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    Tesla Brings Back the 60kWh Option for Model S

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      And now a cheaper Tesla Model S is announced


    Recently if you wanted the cheapest version of the Tesla Model S, you had to get the Model S 70 which started at $71,500. But today, Tesla has announced a new low-cost version of the Model S.

     

    The new Model S 60 starts at $66,000 (before federal and state incentives) and offers a maximum range of 210 miles. If you're wondering why this sounds somewhat familiar, that is because Tesla offered the Model S 60 up until last year when the 70 took its place.

     

    Aside from the lower price, the 60 can be equipped with all-wheel drive (the 60D which starts at $71,000). Interestingly, the Model S 60 doesn't have a 60 kWh battery pack. Instead, it is a 75 kWh battery pack that are capped by software to pretend to be smaller. You can unlock the full capacity of the battery via a software update, but it will cost you $9,000 (along with a $500 service fee).

     

    Source: Tesla

     

    Press Release is on Page 2


     


    As you know, Model S is designed to be a great car for every lifestyle, and we continue to make it even better. Last month we introduced design updates to Model S, and through continual software updates we've made Model S faster, smarter, safer and more enjoyable to drive. It's part of Tesla's relentless commitment to making its products better.

     

    With these improvements, we've heard from a number of people who would like to buy a Model S, but can more easily afford it only at a lower price point. To respond to these requests, on Thursday June 9 we're introducing two new variants of Model S – Model S 60 and 60D, offering a compelling feature set and a great value at a new low price.

     

    The new Model S 60 delivers more than 200 miles of range, a top speed of 130 mph and zero-to-60 acceleration in 5.5 seconds, starting at $66,000. The all-wheel drive option brings even more range and performance, beginning at $71,000. And every Tesla comes equipped with active safety features and Autopilot hardware.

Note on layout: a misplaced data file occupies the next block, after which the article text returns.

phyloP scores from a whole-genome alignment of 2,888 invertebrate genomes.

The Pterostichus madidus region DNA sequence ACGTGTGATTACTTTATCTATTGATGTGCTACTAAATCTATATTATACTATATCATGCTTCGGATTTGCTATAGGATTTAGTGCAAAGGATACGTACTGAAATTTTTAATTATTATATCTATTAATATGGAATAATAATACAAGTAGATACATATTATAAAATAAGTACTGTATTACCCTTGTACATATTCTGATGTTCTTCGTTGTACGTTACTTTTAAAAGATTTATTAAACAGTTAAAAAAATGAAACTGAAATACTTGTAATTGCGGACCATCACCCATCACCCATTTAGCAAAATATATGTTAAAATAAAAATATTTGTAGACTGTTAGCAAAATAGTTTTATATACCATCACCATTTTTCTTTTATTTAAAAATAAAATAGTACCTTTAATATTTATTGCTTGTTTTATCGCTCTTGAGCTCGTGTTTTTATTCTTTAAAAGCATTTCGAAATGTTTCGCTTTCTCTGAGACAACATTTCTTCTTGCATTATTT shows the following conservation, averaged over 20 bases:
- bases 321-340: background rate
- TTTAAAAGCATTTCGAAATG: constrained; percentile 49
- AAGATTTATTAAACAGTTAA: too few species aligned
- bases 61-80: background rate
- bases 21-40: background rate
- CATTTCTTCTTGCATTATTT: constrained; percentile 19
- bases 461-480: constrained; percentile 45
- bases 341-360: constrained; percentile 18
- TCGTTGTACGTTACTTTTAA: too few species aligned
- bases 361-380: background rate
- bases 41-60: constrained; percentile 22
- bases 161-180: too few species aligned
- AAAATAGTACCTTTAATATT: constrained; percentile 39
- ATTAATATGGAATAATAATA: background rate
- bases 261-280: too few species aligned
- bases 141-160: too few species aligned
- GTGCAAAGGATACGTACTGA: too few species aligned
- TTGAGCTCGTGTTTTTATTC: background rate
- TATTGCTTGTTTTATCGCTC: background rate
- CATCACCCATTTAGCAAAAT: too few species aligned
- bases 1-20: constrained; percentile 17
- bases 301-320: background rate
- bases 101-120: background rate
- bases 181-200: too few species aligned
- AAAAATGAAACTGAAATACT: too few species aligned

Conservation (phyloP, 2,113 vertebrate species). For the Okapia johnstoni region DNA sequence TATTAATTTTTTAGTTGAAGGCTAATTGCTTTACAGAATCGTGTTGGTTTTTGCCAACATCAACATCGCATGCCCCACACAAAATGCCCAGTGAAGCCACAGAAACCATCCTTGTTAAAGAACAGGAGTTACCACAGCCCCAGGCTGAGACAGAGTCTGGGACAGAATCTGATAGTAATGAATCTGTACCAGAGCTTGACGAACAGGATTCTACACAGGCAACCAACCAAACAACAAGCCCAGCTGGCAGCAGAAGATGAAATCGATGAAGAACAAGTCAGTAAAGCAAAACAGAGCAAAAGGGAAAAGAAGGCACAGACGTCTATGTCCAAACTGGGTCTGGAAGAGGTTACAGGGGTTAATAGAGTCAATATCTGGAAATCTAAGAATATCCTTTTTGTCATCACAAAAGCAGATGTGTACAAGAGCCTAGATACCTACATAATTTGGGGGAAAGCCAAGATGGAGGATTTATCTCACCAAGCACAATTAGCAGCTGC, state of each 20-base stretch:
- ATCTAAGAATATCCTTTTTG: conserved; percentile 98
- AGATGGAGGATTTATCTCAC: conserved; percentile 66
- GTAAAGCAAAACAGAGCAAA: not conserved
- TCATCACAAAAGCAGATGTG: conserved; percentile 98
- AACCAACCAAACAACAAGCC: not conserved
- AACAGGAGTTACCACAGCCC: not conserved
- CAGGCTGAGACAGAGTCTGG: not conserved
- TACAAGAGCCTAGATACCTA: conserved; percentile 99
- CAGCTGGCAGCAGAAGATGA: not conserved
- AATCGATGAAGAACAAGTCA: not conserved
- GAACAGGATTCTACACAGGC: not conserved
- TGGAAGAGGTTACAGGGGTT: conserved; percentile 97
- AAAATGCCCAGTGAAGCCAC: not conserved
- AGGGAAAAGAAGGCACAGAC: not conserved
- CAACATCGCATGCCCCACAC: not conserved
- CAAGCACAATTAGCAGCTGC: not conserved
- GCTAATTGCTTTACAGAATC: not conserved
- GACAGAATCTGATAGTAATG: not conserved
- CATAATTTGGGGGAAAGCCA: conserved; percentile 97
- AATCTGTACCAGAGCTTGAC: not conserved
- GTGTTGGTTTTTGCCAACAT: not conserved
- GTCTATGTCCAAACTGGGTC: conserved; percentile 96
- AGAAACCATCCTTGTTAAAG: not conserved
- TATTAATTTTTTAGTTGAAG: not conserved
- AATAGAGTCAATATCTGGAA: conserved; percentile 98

Keep in mind that when comparing the price of any electric vehicle to an internal combustion vehicle, it's important to compare not just the out-of-pocket price, but also the effective cost of ownership. Factoring in annual fuel savings which typically ranges between $1,000 and $1,500, as well as available tax incentives, the effective cost of owning Model S 60 comes to about $50k.

     

    And there are other advantages to owning a Tesla that add up over time, including:

    • Less maintenance – Tesla vehicles don't require regular maintenance like oil changes, fuel filters or smog checks. And our four-year/50,000 mile bumper to bumper warranty and eight-year/infinite mile battery and drive unit warranty come standard with Model S.
    • Ample charging options – for most Tesla owners, home charging provides plenty of range for daily travel, and with an EPA range of over 200 miles, that's still the case for Model S 60 and 60D. For long distance travel, there are many convenient Supercharger and Destination Charging locations throughout our network.
    • New features via free software updates – as with every Model S, the 60 and 60D will receive free over-the-air software updates that add functionality and continue to improve the driving experience for years to come.


    To provide customers even more flexibility over time, Model S 60 and 60D owners may later choose to upgrade their vehicles to a 75kWh battery with a software update, should they want to add to their car's battery capacity in the future.

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    Be interesting to see how long it takes before some engineer figures out how to hack the S sedan and allow you to get that full battery pack for free.

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    The main thing is that this now has access to the super charger network which I think the car this replaces did not have.

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